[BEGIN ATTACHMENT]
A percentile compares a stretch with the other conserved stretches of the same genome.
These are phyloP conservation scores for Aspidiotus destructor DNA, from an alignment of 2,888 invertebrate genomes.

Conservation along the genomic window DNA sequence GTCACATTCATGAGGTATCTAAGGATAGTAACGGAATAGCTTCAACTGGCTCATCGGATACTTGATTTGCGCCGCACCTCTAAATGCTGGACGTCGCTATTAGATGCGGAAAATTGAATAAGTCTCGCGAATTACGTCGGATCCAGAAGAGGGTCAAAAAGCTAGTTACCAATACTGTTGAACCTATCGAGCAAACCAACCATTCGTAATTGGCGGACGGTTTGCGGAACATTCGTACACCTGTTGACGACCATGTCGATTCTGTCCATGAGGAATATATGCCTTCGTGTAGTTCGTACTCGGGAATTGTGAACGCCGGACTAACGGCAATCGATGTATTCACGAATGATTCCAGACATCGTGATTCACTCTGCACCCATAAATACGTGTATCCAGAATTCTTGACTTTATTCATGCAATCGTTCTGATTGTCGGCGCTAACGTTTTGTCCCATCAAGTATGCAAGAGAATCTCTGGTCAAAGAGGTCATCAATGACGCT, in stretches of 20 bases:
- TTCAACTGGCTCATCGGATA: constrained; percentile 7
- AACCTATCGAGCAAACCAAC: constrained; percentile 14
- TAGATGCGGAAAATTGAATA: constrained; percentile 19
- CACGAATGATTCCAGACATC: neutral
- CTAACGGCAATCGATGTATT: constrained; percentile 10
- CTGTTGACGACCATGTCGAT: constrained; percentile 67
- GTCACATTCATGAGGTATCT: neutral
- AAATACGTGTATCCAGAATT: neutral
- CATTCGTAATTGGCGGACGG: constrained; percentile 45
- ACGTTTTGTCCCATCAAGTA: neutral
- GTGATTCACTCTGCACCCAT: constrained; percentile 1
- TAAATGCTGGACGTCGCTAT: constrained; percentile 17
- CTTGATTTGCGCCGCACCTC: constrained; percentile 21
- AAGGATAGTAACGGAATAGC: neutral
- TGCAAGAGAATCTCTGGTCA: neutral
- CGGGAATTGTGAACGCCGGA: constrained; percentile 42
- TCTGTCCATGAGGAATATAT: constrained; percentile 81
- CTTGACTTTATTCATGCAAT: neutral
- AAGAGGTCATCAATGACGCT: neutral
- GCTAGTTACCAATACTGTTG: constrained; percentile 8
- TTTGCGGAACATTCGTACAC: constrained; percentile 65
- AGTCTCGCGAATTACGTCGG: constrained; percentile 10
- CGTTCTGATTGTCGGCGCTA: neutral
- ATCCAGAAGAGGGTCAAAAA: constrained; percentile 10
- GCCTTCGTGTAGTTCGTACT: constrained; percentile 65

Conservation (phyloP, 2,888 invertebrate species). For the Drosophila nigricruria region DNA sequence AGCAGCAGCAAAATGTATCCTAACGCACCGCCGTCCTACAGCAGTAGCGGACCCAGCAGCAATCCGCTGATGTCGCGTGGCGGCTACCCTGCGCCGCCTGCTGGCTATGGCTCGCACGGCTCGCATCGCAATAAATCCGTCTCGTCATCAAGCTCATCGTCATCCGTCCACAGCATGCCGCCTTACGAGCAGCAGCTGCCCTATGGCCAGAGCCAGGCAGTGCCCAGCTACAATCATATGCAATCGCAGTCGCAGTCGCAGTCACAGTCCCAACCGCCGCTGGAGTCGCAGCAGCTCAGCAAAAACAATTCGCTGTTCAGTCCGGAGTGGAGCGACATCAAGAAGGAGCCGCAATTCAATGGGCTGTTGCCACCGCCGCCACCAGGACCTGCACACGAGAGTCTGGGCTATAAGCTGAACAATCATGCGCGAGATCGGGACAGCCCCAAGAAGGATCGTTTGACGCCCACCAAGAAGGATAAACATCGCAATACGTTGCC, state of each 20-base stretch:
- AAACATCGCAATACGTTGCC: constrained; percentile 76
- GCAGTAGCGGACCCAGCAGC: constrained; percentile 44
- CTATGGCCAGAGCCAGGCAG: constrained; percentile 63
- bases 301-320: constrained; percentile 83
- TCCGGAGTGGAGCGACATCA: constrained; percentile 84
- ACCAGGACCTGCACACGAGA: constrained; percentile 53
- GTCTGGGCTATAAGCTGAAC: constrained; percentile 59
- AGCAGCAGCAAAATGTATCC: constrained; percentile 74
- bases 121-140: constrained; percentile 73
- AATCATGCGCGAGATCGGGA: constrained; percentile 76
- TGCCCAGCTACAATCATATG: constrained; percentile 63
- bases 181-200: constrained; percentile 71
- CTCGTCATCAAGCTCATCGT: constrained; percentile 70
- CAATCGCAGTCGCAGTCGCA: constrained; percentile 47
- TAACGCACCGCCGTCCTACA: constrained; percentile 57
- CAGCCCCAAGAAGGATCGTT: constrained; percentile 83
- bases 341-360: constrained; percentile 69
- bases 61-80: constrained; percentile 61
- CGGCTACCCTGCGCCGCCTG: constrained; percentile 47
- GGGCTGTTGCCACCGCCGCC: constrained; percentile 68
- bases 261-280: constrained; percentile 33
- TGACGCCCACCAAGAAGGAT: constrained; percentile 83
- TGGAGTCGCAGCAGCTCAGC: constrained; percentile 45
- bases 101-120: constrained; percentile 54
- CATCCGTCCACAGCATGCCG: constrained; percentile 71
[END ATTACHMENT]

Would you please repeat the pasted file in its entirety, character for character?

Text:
A percentile compares a stretch with the other conserved stretches of the same genome.
These are phyloP conservation scores for Aspidiotus destructor DNA, from an alignment of 2,888 invertebrate genomes.

Conservation along the genomic window DNA sequence GTCACATTCATGAGGTATCTAAGGATAGTAACGGAATAGCTTCAACTGGCTCATCGGATACTTGATTTGCGCCGCACCTCTAAATGCTGGACGTCGCTATTAGATGCGGAAAATTGAATAAGTCTCGCGAATTACGTCGGATCCAGAAGAGGGTCAAAAAGCTAGTTACCAATACTGTTGAACCTATCGAGCAAACCAACCATTCGTAATTGGCGGACGGTTTGCGGAACATTCGTACACCTGTTGACGACCATGTCGATTCTGTCCATGAGGAATATATGCCTTCGTGTAGTTCGTACTCGGGAATTGTGAACGCCGGACTAACGGCAATCGATGTATTCACGAATGATTCCAGACATCGTGATTCACTCTGCACCCATAAATACGTGTATCCAGAATTCTTGACTTTATTCATGCAATCGTTCTGATTGTCGGCGCTAACGTTTTGTCCCATCAAGTATGCAAGAGAATCTCTGGTCAAAGAGGTCATCAATGACGCT, in stretches of 20 bases:
- TTCAACTGGCTCATCGGATA: constrained; percentile 7
- AACCTATCGAGCAAACCAAC: constrained; percentile 14
- TAGATGCGGAAAATTGAATA: constrained; percentile 19
- CACGAATGATTCCAGACATC: neutral
- CTAACGGCAATCGATGTATT: constrained; percentile 10
- CTGTTGACGACCATGTCGAT: constrained; percentile 67
- GTCACATTCATGAGGTATCT: neutral
- AAATACGTGTATCCAGAATT: neutral
- CATTCGTAATTGGCGGACGG: constrained; percentile 45
- ACGTTTTGTCCCATCAAGTA: neutral
- GTGATTCACTCTGCACCCAT: constrained; percentile 1
- TAAATGCTGGACGTCGCTAT: constrained; percentile 17
- CTTGATTTGCGCCGCACCTC: constrained; percentile 21
- AAGGATAGTAACGGAATAGC: neutral
- TGCAAGAGAATCTCTGGTCA: neutral
- CGGGAATTGTGAACGCCGGA: constrained; percentile 42
- TCTGTCCATGAGGAATATAT: constrained; percentile 81
- CTTGACTTTATTCATGCAAT: neutral
- AAGAGGTCATCAATGACGCT: neutral
- GCTAGTTACCAATACTGTTG: constrained; percentile 8
- TTTGCGGAACATTCGTACAC: constrained; percentile 65
- AGTCTCGCGAATTACGTCGG: constrained; percentile 10
- CGTTCTGATTGTCGGCGCTA: neutral
- ATCCAGAAGAGGGTCAAAAA: constrained; percentile 10
- GCCTTCGTGTAGTTCGTACT: constrained; percentile 65

Conservation (phyloP, 2,888 invertebrate species). For the Drosophila nigricruria region DNA sequence AGCAGCAGCAAAATGTATCCTAACGCACCGCCGTCCTACAGCAGTAGCGGACCCAGCAGCAATCCGCTGATGTCGCGTGGCGGCTACCCTGCGCCGCCTGCTGGCTATGGCTCGCACGGCTCGCATCGCAATAAATCCGTCTCGTCATCAAGCTCATCGTCATCCGTCCACAGCATGCCGCCTTACGAGCAGCAGCTGCCCTATGGCCAGAGCCAGGCAGTGCCCAGCTACAATCATATGCAATCGCAGTCGCAGTCGCAGTCACAGTCCCAACCGCCGCTGGAGTCGCAGCAGCTCAGCAAAAACAATTCGCTGTTCAGTCCGGAGTGGAGCGACATCAAGAAGGAGCCGCAATTCAATGGGCTGTTGCCACCGCCGCCACCAGGACCTGCACACGAGAGTCTGGGCTATAAGCTGAACAATCATGCGCGAGATCGGGACAGCCCCAAGAAGGATCGTTTGACGCCCACCAAGAAGGATAAACATCGCAATACGTTGCC, state of each 20-base stretch:
- AAACATCGCAATACGTTGCC: constrained; percentile 76
- GCAGTAGCGGACCCAGCAGC: constrained; percentile 44
- CTATGGCCAGAGCCAGGCAG: constrained; percentile 63
- bases 301-320: constrained; percentile 83
- TCCGGAGTGGAGCGACATCA: constrained; percentile 84
- ACCAGGACCTGCACACGAGA: constrained; percentile 53
- GTCTGGGCTATAAGCTGAAC: constrained; percentile 59
- AGCAGCAGCAAAATGTATCC: constrained; percentile 74
- bases 121-140: constrained; percentile 73
- AATCATGCGCGAGATCGGGA: constrained; percentile 76
- TGCCCAGCTACAATCATATG: constrained; percentile 63
- bases 181-200: constrained; percentile 71
- CTCGTCATCAAGCTCATCGT: constrained; percentile 70
- CAATCGCAGTCGCAGTCGCA: constrained; percentile 47
- TAACGCACCGCCGTCCTACA: constrained; percentile 57
- CAGCCCCAAGAAGGATCGTT: constrained; percentile 83
- bases 341-360: constrained; percentile 69
- bases 61-80: constrained; percentile 61
- CGGCTACCCTGCGCCGCCTG: constrained; percentile 47
- GGGCTGTTGCCACCGCCGCC: constrained; percentile 68
- bases 261-280: constrained; percentile 33
- TGACGCCCACCAAGAAGGAT: constrained; percentile 83
- TGGAGTCGCAGCAGCTCAGC: constrained; percentile 45
- bases 101-120: constrained; percentile 54
- CATCCGTCCACAGCATGCCG: constrained; percentile 71